We are dealing with a class of criminals that have no regard for their victims. If a potential victim has to take a mortgage on his or her house to invest in a sure bet, get-rich quick scheme, no problem. How about a senior who has spent 50 years saving for retirement only to have his or her trust broken by someone who guarantees that the senior will never have to worry about his or her money again. Maybe it is a young couple who have saved for their children's education and who are taken advantage of because of their hope to build a better life for their son or daughter.

These are the kinds of stories that have been emerging from these massive frauds for years. They also represent the people who have watched their fraudsters walk over the justice system without any kind of adequate penalty or restitution.

Bill C-21 is a good start toward correcting these voids in our system. It proposes a minimum two-year jail term for fraud over $1 million, and it proposes additional aggravating factors for sentencing. It proposes consideration for victims' impact statements and requires consideration of imposing restitution for victims. It proposes to allow the court to prohibit an offender from assuming any position, volunteer or paid, that involves handling other people's money or property.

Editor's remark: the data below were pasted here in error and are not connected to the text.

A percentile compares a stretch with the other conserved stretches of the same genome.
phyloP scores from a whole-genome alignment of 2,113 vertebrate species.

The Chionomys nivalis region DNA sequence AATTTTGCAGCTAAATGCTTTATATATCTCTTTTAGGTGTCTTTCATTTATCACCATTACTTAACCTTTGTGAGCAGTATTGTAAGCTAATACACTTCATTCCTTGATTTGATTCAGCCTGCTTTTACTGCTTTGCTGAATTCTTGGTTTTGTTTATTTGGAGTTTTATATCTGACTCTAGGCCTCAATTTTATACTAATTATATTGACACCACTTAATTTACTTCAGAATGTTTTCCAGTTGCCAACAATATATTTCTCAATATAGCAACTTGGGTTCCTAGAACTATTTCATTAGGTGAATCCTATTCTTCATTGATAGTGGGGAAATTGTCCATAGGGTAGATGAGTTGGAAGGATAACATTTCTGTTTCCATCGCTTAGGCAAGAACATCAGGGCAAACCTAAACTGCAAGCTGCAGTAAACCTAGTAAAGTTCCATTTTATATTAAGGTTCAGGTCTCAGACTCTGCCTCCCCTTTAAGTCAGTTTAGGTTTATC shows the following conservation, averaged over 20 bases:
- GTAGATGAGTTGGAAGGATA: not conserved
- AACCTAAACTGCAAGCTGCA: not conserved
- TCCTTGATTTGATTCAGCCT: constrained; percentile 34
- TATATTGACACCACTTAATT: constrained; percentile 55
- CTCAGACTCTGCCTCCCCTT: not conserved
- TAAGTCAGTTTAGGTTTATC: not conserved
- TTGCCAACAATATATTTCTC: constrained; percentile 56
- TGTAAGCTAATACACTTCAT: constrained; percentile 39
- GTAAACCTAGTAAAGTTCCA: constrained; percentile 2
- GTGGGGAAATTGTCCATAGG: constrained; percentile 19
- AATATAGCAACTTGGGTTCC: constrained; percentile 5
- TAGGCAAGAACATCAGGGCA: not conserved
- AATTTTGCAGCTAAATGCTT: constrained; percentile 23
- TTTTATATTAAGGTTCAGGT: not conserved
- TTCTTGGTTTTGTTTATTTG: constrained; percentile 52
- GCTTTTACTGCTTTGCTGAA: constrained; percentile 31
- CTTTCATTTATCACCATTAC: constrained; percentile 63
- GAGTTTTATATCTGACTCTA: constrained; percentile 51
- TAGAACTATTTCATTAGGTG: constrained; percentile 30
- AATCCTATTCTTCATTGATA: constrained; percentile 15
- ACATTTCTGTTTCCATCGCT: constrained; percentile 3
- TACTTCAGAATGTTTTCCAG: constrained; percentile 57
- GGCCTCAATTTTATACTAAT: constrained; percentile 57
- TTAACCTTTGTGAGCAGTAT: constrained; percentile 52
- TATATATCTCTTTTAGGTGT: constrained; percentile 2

I would like to point out that many of these ideas emerged from this side of the House when a group of Liberal MPs from Quebec met with the Earl Jones victims committee and presented nine immediate action items. The spokesperson for the group stated that the Liberal MPs presented for the first time a concrete plan. From the very beginning the Liberal Party has pledged that we will co-operate with the government on the bill in terms of input and fast passage.

Once again, if the House had not been prorogued by the Prime Minister, we would already have a law in place to protect Canadians. Nonetheless, on this side of the House we are pleased to see that the government chose to reintroduce the legislation this past spring.

I would like to make some clarifications of my support for the bill. I would point out the necessity for the bill in its current form to go to the committee stage for scrutiny. There are some huge holes that must be addressed.

Sentencing is important, but so too are the investigations and preventive measures that can be taken before crimes even occur.

Investigators across the country are under-resourced badly and in spite of calls for more funding, the government has ignored this aspect of tightening things up.

Parole for white collar crimes has not been addressed in any way, leaving it unclear whether the fraudster deserves jail time or should go back into the community.